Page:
Pittsburgh Man Involved in Supplying Drug Gang Sentenced to Nearly 5 Years in Prison
PITTSBURGH, PA - A former resident of Pittsburgh, Pennsylvania, was sentenced in federal court to 57 months of imprisonment and 3 years of supervised release on his conviction of conspiracy to possess with intent to distribute heroin and fentanyl, United States Attorney Scott W. Brady announced today.
United States District Judge William S. Stickman, IV imposed sentence on Rico Taylor, 35.
According to information presented to the Court, in 2017, the Greater Pittsburgh Safe Streets Task Force initiated an investigation primarily targeting the Darccide/Smash 44, or DS44, neighborhood gang, and drug-trafficking activity in and around the South Side area of Pittsburgh. As part of this large-scale narcotics and firearms investigation, in February of 2019, the United States received authorization to conduct a federal wire investigation, which continued through June of 2019.
Intercepted communications revealed that Mr. Taylor was involved in the distribution of heroin and fentanyl. Specifically, Mr. Taylor served as a source of supply of heroin and fentanyl for Christopher Highsmith, who is among the most culpable co-defendants. As a condition of his guilty plea on April 29, 2020, Mr. Rico accepted responsibility for possessing with the intent to distribute 39 grams of a mixture containing heroin and fentanyl.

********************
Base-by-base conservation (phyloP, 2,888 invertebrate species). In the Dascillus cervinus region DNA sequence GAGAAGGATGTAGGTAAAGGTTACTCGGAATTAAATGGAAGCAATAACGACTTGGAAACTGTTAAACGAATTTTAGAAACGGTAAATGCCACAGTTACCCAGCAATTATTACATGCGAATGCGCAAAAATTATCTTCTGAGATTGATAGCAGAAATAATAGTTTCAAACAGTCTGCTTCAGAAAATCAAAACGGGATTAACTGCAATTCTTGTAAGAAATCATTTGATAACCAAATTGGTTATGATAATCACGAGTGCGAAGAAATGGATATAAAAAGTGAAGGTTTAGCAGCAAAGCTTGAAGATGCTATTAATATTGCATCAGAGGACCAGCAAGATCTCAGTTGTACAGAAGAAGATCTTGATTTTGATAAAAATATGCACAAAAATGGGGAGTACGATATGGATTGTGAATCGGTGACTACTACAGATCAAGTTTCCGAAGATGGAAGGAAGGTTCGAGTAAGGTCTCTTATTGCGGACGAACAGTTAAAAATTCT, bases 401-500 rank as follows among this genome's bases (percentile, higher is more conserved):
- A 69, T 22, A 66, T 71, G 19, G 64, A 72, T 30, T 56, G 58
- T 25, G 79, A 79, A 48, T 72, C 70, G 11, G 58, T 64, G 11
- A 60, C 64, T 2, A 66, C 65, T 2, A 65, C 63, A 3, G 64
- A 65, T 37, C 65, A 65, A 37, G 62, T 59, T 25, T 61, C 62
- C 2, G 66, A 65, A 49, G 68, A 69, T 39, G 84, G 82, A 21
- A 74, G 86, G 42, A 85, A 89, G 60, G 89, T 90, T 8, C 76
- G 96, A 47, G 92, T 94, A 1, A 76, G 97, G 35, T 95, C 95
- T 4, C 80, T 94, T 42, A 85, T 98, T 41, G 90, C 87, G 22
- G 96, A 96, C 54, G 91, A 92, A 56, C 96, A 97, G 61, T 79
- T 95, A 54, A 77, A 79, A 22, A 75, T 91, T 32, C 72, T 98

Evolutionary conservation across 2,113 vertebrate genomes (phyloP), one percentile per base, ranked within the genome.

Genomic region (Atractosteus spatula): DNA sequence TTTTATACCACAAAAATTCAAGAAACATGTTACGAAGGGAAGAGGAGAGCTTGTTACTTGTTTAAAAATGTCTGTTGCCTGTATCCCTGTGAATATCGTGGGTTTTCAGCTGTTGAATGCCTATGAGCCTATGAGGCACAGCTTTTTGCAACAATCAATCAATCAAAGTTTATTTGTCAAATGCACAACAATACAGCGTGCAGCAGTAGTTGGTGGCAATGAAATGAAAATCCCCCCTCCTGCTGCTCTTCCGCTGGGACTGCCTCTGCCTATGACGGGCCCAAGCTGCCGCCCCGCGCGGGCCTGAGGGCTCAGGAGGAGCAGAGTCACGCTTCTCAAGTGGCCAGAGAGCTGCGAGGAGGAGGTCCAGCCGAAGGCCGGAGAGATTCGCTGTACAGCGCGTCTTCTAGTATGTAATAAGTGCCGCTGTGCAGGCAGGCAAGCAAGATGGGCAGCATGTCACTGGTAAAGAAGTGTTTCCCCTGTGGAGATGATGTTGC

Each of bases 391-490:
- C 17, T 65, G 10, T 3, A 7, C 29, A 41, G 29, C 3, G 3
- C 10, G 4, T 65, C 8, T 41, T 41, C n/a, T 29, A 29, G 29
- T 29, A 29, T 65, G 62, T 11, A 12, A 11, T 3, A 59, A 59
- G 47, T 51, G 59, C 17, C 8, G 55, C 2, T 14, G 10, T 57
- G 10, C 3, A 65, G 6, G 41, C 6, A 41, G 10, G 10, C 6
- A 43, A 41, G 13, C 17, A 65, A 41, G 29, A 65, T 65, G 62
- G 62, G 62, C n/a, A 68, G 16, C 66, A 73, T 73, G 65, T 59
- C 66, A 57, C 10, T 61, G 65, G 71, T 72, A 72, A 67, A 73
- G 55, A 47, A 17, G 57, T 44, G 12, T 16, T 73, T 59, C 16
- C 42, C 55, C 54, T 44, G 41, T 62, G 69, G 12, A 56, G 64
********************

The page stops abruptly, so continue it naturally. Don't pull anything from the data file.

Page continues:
Assistant United States Attorneys Carolyn Bloch and Brendan J. McKenna prosecuted this case on behalf of the government.
The Federal Bureau of Investigation led the multi-agency investigation of this case, which also included the Bureau of Alcohol Tobacco Firearms and Explosives, Allegheny County Adult Probation, Allegheny County Police Department, Allegheny County Sheriff’s Office, Pennsylvania Attorney General’s Office Bureau of Narcotics, Pittsburgh Bureau of Police, and the Wilkinsburg Police Department. Other assisting agencies include the Green Tree Police Department, New York City Police Department, Mount Oliver Police Department, Pennsylvania State Police, Yonkers Police Department, United States Marshals Fugitive Task Force, and the United States Postal Inspection Service.
This case is part of the Organized Crime Drug Enforcement Task Force program, known as OCDETF. OCDETF was established in 1982 to support comprehensive investigations and prosecutions of major drug trafficking and money laundering organizations. It is the keystone of the drug reduction strategy of the Department of Justice. By combining the resources and expertise of federal agencies and their state and local law enforcement partners, OCDETF identifies, disrupts, and dismantles the most serious drug trafficking, money laundering, and transnational criminal organizations.